NORTHAMPTON, town in central England. Its Jewish community, first mentioned in the 12th century, was one of the most important in medieval England. In 1194 representatives of Anglo-Jewry were summoned there to apportion among themselves a levy of 5,000 marks for ransoming Richard I from captivity (The Northampton Donum). Northampton had its own *archa. Though expelled from Northamptonshire in 1237, Jews were allowed to remain in Northampton itself. In 1263 they were attacked by the baronial rebels and took refuge in the castle. A ritual murder accusation occurred apparently in 1277, the repercussions and consequences of which were much exaggerated by historians. Several local Jews were executed in London in 1278 for coin-clipping. The community continued in existence until the expulsion of 1290. R. Isaac b. Perez of Northampton was one of the most distinguished medieval Anglo-Jewish scholars. A small community was established at the end of the 19th century and in 1969 numbered approximately 300. In the 2001 British census, its population of declared Jews was 322. There was an Orthodox congregation.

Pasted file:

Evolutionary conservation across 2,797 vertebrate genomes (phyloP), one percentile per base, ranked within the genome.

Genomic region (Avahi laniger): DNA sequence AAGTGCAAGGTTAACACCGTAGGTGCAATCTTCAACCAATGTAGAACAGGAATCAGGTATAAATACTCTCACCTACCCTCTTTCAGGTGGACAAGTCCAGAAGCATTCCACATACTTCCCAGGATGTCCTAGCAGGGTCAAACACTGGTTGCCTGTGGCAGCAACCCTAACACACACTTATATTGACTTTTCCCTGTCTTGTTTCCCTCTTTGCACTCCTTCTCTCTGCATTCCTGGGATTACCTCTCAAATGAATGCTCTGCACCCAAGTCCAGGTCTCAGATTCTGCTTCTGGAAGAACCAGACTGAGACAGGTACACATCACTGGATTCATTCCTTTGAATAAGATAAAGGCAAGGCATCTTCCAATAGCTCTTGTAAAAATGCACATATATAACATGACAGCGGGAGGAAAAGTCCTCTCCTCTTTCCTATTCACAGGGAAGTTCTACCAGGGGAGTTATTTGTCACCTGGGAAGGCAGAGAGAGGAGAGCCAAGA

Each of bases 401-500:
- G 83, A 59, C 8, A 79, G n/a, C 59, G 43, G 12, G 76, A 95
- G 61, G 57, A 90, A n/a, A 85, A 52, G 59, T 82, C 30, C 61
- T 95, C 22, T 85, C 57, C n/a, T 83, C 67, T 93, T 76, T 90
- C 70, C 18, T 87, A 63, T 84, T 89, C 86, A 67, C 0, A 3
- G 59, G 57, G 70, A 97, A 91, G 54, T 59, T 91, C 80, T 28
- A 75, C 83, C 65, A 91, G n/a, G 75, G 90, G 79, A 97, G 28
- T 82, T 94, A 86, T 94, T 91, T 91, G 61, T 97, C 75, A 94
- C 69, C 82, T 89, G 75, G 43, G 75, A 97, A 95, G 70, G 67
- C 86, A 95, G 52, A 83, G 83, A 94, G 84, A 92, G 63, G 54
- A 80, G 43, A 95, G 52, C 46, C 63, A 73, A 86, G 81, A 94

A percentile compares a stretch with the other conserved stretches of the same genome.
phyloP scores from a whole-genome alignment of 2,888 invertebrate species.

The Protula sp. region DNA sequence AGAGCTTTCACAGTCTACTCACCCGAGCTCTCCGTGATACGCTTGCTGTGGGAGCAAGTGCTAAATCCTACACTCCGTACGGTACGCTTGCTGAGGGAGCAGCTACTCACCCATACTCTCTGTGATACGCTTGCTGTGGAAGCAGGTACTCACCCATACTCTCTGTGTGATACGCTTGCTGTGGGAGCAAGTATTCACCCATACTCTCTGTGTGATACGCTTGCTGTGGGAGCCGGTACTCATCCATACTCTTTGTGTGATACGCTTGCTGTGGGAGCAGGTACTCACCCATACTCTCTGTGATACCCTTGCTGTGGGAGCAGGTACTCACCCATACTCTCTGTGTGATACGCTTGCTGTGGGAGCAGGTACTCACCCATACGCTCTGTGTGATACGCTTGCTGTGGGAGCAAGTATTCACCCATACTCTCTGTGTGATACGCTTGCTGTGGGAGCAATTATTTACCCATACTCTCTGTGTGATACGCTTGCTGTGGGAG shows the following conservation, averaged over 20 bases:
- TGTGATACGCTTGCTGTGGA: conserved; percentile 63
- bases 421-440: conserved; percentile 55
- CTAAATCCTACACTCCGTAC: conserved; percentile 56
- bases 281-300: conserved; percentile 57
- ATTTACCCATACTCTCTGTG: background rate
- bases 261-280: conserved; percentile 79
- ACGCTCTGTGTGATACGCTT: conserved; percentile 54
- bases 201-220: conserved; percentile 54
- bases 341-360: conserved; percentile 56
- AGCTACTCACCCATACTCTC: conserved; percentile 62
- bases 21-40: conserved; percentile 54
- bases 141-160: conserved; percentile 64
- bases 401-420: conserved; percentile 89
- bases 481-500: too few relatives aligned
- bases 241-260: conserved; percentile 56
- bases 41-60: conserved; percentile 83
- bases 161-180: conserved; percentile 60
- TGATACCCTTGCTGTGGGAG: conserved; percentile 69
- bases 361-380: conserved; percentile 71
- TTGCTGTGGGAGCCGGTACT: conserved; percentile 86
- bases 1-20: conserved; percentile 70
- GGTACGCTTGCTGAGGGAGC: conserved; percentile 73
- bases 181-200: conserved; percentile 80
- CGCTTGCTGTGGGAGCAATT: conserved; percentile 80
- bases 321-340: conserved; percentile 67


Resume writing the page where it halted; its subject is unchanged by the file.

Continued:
I. Abrahams, in: JHSEM, 1 (1925), lix–lxxiv; A.J. Collins, in: JHSET, 15 (1946), 151–64; Roth, England, index. ADD. BIBLIOGRAPHY: M. Jolles, The Northampton Jewish Cemetery (1994); idem, A Short History of the Jews of Northampton, 1159–1996 (1996); idem, "The Presence of Jews in Northamptonshire," in: Northamptonshire Past and Present, vol. 57 (2004);
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